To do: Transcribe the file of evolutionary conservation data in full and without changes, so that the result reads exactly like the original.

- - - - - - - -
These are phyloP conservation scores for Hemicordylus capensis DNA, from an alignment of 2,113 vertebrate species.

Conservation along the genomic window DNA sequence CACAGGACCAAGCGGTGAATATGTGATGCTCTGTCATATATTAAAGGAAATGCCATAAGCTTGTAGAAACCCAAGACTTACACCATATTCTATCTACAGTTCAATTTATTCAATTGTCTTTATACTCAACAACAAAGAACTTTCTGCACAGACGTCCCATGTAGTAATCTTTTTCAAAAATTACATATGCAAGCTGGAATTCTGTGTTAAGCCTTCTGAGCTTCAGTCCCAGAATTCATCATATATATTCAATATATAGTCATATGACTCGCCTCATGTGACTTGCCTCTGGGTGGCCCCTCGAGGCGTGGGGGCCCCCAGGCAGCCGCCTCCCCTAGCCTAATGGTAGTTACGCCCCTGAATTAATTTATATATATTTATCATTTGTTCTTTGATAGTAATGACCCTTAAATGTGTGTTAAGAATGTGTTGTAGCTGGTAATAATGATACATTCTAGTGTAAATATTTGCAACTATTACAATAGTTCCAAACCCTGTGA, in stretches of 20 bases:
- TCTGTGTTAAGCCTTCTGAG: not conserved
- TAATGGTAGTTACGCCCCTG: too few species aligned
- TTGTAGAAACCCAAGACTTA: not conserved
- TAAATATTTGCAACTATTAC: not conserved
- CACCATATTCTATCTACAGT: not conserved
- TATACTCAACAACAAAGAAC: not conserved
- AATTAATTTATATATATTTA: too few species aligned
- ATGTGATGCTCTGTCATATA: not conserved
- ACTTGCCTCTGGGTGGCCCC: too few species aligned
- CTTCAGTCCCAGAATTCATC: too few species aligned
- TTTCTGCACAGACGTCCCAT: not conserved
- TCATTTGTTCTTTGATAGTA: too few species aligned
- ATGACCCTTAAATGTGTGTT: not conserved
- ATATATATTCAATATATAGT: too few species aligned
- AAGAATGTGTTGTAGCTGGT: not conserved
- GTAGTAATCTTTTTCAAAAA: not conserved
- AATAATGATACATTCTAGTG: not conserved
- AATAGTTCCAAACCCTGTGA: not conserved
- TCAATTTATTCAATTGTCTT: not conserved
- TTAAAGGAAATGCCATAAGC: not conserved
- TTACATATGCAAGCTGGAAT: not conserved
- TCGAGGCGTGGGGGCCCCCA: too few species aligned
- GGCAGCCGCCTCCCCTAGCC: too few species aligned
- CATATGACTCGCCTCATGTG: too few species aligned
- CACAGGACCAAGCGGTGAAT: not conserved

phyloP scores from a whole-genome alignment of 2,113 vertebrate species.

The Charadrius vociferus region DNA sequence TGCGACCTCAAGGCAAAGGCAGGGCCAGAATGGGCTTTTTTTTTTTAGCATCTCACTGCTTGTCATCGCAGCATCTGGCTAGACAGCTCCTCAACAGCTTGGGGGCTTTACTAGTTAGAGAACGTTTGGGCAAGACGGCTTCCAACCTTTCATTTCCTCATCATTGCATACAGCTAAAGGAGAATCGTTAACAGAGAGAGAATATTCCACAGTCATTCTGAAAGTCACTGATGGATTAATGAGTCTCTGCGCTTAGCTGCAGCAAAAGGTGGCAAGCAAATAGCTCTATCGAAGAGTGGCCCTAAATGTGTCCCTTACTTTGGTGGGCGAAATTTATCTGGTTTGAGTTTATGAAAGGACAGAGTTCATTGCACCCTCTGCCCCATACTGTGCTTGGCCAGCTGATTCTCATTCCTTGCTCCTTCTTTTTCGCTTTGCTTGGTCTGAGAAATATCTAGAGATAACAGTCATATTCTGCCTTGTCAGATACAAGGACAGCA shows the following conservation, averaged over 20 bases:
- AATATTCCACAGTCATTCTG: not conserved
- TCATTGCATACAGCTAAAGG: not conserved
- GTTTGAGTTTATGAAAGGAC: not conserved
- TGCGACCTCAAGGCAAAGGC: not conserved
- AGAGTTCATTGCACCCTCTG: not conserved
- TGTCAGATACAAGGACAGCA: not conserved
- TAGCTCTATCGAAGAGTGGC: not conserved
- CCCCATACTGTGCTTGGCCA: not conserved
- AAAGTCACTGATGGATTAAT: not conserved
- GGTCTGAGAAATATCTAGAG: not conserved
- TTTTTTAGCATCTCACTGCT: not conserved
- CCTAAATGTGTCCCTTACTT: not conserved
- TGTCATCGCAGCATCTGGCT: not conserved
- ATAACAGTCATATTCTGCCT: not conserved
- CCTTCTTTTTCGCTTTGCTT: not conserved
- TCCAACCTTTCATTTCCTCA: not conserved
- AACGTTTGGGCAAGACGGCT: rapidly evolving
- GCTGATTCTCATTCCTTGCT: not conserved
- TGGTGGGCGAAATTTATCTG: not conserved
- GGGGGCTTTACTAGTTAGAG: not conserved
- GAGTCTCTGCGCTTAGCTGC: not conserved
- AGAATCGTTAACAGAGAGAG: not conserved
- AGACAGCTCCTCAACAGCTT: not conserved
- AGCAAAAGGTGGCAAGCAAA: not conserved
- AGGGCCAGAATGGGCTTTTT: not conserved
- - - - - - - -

These are phyloP conservation scores for Hemicordylus capensis DNA, from an alignment of 2,113 vertebrate species.

Conservation along the genomic window DNA sequence CACAGGACCAAGCGGTGAATATGTGATGCTCTGTCATATATTAAAGGAAATGCCATAAGCTTGTAGAAACCCAAGACTTACACCATATTCTATCTACAGTTCAATTTATTCAATTGTCTTTATACTCAACAACAAAGAACTTTCTGCACAGACGTCCCATGTAGTAATCTTTTTCAAAAATTACATATGCAAGCTGGAATTCTGTGTTAAGCCTTCTGAGCTTCAGTCCCAGAATTCATCATATATATTCAATATATAGTCATATGACTCGCCTCATGTGACTTGCCTCTGGGTGGCCCCTCGAGGCGTGGGGGCCCCCAGGCAGCCGCCTCCCCTAGCCTAATGGTAGTTACGCCCCTGAATTAATTTATATATATTTATCATTTGTTCTTTGATAGTAATGACCCTTAAATGTGTGTTAAGAATGTGTTGTAGCTGGTAATAATGATACATTCTAGTGTAAATATTTGCAACTATTACAATAGTTCCAAACCCTGTGA, in stretches of 20 bases:
- TCTGTGTTAAGCCTTCTGAG: not conserved
- TAATGGTAGTTACGCCCCTG: too few species aligned
- TTGTAGAAACCCAAGACTTA: not conserved
- TAAATATTTGCAACTATTAC: not conserved
- CACCATATTCTATCTACAGT: not conserved
- TATACTCAACAACAAAGAAC: not conserved
- AATTAATTTATATATATTTA: too few species aligned
- ATGTGATGCTCTGTCATATA: not conserved
- ACTTGCCTCTGGGTGGCCCC: too few species aligned
- CTTCAGTCCCAGAATTCATC: too few species aligned
- TTTCTGCACAGACGTCCCAT: not conserved
- TCATTTGTTCTTTGATAGTA: too few species aligned
- ATGACCCTTAAATGTGTGTT: not conserved
- ATATATATTCAATATATAGT: too few species aligned
- AAGAATGTGTTGTAGCTGGT: not conserved
- GTAGTAATCTTTTTCAAAAA: not conserved
- AATAATGATACATTCTAGTG: not conserved
- AATAGTTCCAAACCCTGTGA: not conserved
- TCAATTTATTCAATTGTCTT: not conserved
- TTAAAGGAAATGCCATAAGC: not conserved
- TTACATATGCAAGCTGGAAT: not conserved
- TCGAGGCGTGGGGGCCCCCA: too few species aligned
- GGCAGCCGCCTCCCCTAGCC: too few species aligned
- CATATGACTCGCCTCATGTG: too few species aligned
- CACAGGACCAAGCGGTGAAT: not conserved

phyloP scores from a whole-genome alignment of 2,113 vertebrate species.

The Charadrius vociferus region DNA sequence TGCGACCTCAAGGCAAAGGCAGGGCCAGAATGGGCTTTTTTTTTTTAGCATCTCACTGCTTGTCATCGCAGCATCTGGCTAGACAGCTCCTCAACAGCTTGGGGGCTTTACTAGTTAGAGAACGTTTGGGCAAGACGGCTTCCAACCTTTCATTTCCTCATCATTGCATACAGCTAAAGGAGAATCGTTAACAGAGAGAGAATATTCCACAGTCATTCTGAAAGTCACTGATGGATTAATGAGTCTCTGCGCTTAGCTGCAGCAAAAGGTGGCAAGCAAATAGCTCTATCGAAGAGTGGCCCTAAATGTGTCCCTTACTTTGGTGGGCGAAATTTATCTGGTTTGAGTTTATGAAAGGACAGAGTTCATTGCACCCTCTGCCCCATACTGTGCTTGGCCAGCTGATTCTCATTCCTTGCTCCTTCTTTTTCGCTTTGCTTGGTCTGAGAAATATCTAGAGATAACAGTCATATTCTGCCTTGTCAGATACAAGGACAGCA shows the following conservation, averaged over 20 bases:
- AATATTCCACAGTCATTCTG: not conserved
- TCATTGCATACAGCTAAAGG: not conserved
- GTTTGAGTTTATGAAAGGAC: not conserved
- TGCGACCTCAAGGCAAAGGC: not conserved
- AGAGTTCATTGCACCCTCTG: not conserved
- TGTCAGATACAAGGACAGCA: not conserved
- TAGCTCTATCGAAGAGTGGC: not conserved
- CCCCATACTGTGCTTGGCCA: not conserved
- AAAGTCACTGATGGATTAAT: not conserved
- GGTCTGAGAAATATCTAGAG: not conserved
- TTTTTTAGCATCTCACTGCT: not conserved
- CCTAAATGTGTCCCTTACTT: not conserved
- TGTCATCGCAGCATCTGGCT: not conserved
- ATAACAGTCATATTCTGCCT: not conserved
- CCTTCTTTTTCGCTTTGCTT: not conserved
- TCCAACCTTTCATTTCCTCA: not conserved
- AACGTTTGGGCAAGACGGCT: rapidly evolving
- GCTGATTCTCATTCCTTGCT: not conserved
- TGGTGGGCGAAATTTATCTG: not conserved
- GGGGGCTTTACTAGTTAGAG: not conserved
- GAGTCTCTGCGCTTAGCTGC: not conserved
- AGAATCGTTAACAGAGAGAG: not conserved
- AGACAGCTCCTCAACAGCTT: not conserved
- AGCAAAAGGTGGCAAGCAAA: not conserved
- AGGGCCAGAATGGGCTTTTT: not conserved